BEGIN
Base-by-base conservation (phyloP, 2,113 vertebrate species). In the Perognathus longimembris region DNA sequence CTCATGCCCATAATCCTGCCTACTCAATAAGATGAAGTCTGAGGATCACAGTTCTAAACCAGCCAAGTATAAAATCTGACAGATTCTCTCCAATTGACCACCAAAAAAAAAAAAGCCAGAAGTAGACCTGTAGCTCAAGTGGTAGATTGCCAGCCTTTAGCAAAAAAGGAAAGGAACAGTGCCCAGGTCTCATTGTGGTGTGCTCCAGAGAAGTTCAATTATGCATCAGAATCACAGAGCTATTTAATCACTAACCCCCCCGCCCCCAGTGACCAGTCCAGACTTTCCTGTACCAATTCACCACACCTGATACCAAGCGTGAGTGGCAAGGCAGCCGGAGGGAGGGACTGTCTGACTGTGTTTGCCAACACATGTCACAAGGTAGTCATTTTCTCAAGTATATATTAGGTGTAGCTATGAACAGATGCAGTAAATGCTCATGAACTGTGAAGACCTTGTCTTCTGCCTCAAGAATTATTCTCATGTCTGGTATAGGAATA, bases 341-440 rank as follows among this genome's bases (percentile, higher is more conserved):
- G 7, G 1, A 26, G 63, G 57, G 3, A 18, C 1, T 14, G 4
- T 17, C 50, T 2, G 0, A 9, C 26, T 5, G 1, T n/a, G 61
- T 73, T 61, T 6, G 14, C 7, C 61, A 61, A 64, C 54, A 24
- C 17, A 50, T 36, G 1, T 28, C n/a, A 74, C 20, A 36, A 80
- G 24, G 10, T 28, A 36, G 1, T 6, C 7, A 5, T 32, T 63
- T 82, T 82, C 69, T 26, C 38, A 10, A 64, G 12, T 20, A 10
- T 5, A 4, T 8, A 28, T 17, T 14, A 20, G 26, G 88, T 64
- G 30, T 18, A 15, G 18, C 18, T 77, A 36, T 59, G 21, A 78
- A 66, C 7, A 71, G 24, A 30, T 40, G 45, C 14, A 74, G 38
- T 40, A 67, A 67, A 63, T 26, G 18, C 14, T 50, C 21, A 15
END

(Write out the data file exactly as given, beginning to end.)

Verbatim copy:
Base-by-base conservation (phyloP, 2,113 vertebrate species). In the Perognathus longimembris region DNA sequence CTCATGCCCATAATCCTGCCTACTCAATAAGATGAAGTCTGAGGATCACAGTTCTAAACCAGCCAAGTATAAAATCTGACAGATTCTCTCCAATTGACCACCAAAAAAAAAAAAGCCAGAAGTAGACCTGTAGCTCAAGTGGTAGATTGCCAGCCTTTAGCAAAAAAGGAAAGGAACAGTGCCCAGGTCTCATTGTGGTGTGCTCCAGAGAAGTTCAATTATGCATCAGAATCACAGAGCTATTTAATCACTAACCCCCCCGCCCCCAGTGACCAGTCCAGACTTTCCTGTACCAATTCACCACACCTGATACCAAGCGTGAGTGGCAAGGCAGCCGGAGGGAGGGACTGTCTGACTGTGTTTGCCAACACATGTCACAAGGTAGTCATTTTCTCAAGTATATATTAGGTGTAGCTATGAACAGATGCAGTAAATGCTCATGAACTGTGAAGACCTTGTCTTCTGCCTCAAGAATTATTCTCATGTCTGGTATAGGAATA, bases 341-440 rank as follows among this genome's bases (percentile, higher is more conserved):
- G 7, G 1, A 26, G 63, G 57, G 3, A 18, C 1, T 14, G 4
- T 17, C 50, T 2, G 0, A 9, C 26, T 5, G 1, T n/a, G 61
- T 73, T 61, T 6, G 14, C 7, C 61, A 61, A 64, C 54, A 24
- C 17, A 50, T 36, G 1, T 28, C n/a, A 74, C 20, A 36, A 80
- G 24, G 10, T 28, A 36, G 1, T 6, C 7, A 5, T 32, T 63
- T 82, T 82, C 69, T 26, C 38, A 10, A 64, G 12, T 20, A 10
- T 5, A 4, T 8, A 28, T 17, T 14, A 20, G 26, G 88, T 64
- G 30, T 18, A 15, G 18, C 18, T 77, A 36, T 59, G 21, A 78
- A 66, C 7, A 71, G 24, A 30, T 40, G 45, C 14, A 74, G 38
- T 40, A 67, A 67, A 63, T 26, G 18, C 14, T 50, C 21, A 15